If you’re visiting the area, stop by the Basse Seine rowing club!
Paris and its metropolitan sprawl draws many visitors - for work, studies, or simple tourism. Our club is pleased to warmly welcome rowers with foreign rowing permits who wish to continue their training regimen in a top calibre establishment. We have an erg room, a weightlifting and fitness room, and of course our boathouse.
The Basse Seine rowing club is situated on the left bank of the Seine river just across from the historic Île de la Grande Jatte, around which we row.
The green and tree-lined island offers premium views from our boats. There are hidden gardens and charming squares, magnificent villas and luxurious apartments, and an-ever changing human spectacle to enjoy. Impressionist artists such as Monet, Van Gogh, Seurat, and Sisley visited the island for inspiration, putting to canvass Sunday scenes on the lush banks of the Grande Jatte. Today, such well-known figures as Jean Reno, Patricia Kass, Christian Clavier, and Nicolas Sarkozy have taken homes on the island.
As you row downstream past the Courbevoie bridge, you can spot the Pavilion of the British Indies on the Courbevoie side. This wood and golden-domed palace was commissioned by the Prince of Wales, and designed by Caspar Purdon Clarke, for the 1878 World’s Fair.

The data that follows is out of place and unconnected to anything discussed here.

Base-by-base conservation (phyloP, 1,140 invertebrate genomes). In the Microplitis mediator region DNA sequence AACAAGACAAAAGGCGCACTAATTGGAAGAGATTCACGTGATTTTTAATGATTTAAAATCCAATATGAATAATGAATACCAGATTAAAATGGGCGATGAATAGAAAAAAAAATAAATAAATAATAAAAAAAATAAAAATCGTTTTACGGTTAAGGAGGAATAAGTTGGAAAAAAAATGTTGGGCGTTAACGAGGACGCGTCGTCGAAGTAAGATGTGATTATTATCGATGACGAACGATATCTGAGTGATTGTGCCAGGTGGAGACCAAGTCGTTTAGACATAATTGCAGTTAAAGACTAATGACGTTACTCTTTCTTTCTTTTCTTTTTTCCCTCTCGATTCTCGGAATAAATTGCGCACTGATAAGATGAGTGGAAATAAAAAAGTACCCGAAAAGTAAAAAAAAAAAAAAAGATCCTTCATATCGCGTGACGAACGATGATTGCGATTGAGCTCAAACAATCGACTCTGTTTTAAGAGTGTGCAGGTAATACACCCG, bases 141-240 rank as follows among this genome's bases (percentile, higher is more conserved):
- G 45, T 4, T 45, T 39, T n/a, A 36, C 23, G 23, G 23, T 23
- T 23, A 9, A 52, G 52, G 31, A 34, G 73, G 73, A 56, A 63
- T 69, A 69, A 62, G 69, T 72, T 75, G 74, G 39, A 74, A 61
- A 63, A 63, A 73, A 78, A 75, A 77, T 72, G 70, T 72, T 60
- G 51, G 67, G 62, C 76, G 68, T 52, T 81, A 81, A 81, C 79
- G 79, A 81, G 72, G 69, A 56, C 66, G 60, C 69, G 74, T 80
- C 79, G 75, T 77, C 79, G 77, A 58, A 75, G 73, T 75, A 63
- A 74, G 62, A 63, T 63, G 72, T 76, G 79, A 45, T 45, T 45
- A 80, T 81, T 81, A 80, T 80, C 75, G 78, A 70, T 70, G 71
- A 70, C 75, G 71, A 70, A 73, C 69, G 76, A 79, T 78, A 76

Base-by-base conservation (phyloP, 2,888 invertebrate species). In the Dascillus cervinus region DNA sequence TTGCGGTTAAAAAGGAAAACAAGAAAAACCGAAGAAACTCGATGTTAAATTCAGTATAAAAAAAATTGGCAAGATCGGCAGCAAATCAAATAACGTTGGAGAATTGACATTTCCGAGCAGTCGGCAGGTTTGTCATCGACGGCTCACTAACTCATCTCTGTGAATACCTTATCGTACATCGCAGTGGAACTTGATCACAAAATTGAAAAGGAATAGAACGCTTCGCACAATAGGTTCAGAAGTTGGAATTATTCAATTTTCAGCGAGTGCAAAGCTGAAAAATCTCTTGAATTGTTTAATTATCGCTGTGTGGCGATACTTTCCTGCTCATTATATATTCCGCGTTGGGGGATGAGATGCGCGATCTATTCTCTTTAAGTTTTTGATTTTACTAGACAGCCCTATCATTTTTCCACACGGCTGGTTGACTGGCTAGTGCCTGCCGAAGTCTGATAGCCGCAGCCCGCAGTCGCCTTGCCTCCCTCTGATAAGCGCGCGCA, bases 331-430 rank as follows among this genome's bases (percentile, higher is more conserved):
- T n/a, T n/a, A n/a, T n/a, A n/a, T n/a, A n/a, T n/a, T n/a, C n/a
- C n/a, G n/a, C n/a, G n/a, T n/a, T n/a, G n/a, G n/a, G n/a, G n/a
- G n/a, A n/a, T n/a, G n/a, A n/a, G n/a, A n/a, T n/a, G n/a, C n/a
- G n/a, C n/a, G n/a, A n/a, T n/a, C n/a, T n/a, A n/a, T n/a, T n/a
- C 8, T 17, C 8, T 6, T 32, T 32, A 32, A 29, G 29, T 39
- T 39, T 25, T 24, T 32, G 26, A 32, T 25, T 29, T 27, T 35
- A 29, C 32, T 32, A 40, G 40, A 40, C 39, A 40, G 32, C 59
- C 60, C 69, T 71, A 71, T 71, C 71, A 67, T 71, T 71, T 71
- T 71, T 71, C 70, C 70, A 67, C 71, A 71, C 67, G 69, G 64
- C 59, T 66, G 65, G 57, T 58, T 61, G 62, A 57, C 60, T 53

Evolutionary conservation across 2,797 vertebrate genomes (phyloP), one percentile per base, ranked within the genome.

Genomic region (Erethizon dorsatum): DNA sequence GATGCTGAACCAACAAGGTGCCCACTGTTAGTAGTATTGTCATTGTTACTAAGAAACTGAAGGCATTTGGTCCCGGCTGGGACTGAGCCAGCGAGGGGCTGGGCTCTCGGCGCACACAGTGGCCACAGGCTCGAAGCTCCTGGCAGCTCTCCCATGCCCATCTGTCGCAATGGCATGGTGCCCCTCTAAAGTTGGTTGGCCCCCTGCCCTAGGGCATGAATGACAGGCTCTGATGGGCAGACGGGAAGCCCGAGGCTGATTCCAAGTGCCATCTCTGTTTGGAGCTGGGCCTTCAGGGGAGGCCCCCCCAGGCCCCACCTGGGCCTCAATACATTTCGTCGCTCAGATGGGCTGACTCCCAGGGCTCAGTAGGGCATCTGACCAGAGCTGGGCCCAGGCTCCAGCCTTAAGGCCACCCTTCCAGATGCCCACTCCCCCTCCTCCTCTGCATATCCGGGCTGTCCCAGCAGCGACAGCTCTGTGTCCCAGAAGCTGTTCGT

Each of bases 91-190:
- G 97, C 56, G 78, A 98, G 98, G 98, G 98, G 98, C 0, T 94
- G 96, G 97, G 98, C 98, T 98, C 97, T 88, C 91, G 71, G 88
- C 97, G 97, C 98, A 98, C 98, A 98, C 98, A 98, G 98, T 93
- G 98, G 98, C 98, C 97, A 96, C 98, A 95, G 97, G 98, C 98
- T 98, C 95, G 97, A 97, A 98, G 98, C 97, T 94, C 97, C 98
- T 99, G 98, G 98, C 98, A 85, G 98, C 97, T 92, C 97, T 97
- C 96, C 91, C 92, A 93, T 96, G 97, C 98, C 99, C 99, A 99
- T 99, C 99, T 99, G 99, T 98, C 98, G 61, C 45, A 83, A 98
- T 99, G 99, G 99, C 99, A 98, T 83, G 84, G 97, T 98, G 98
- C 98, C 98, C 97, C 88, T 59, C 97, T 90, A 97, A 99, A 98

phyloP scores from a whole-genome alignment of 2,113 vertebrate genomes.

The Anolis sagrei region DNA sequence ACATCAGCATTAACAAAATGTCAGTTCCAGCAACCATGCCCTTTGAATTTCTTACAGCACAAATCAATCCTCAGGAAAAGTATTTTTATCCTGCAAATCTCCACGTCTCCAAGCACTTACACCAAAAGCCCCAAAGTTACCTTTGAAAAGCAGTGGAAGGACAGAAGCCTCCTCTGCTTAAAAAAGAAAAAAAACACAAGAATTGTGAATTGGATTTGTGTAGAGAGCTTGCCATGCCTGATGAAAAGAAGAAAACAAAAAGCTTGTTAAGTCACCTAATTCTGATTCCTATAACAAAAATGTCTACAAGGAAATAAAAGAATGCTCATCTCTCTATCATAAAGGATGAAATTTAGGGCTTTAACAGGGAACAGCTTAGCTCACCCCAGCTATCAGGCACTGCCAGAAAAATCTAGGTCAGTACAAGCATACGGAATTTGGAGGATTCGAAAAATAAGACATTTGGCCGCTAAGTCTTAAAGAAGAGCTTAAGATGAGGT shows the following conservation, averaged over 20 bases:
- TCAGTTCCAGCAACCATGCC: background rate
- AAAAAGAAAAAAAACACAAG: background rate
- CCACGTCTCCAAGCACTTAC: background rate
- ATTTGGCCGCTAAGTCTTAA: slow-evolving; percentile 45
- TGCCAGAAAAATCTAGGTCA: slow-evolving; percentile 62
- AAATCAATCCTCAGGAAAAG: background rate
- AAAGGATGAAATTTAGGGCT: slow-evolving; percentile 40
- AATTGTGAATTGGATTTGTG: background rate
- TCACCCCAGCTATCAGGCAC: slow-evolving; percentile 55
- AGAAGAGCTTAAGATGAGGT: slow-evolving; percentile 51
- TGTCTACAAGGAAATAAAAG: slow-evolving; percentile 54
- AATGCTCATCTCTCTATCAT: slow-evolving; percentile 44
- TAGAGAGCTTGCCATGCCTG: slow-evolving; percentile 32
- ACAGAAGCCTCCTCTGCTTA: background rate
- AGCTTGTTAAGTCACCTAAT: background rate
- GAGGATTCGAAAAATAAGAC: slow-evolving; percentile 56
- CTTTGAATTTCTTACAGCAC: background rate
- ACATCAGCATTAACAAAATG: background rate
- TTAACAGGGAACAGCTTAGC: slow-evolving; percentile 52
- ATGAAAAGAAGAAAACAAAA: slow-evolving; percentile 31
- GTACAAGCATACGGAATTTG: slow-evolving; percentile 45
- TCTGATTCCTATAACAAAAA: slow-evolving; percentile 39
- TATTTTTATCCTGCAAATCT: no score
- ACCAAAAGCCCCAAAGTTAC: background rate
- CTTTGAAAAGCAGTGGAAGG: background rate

Look out for fishermen as you get to the east end of the Grande Jatte island. Catfish, gudgeon, pike, and zander are plentiful…as are brown bullheads, which can reach up to two and a half meters in length!
Between the island and the right bank of the Seine the surroundings change quite a bit. This narrower side is confined by the island on the left as you row upstream and on the right by the numerous houseboats moored on the Levallois banks. Spying at the houseboat tenants is always entertaining, as you’ll be as likely to see a crowded party as a yoga class!
As you make your turn around the west end of the island look up to see the Temple of Love. Worth the visit, this monument dates to the beginning of the 19th century and is a registered historic monument. The stately nymph watching over lovers and the island garden may have lost her head, but perhaps this only adds to the charm.
Last edited: 22/12/2015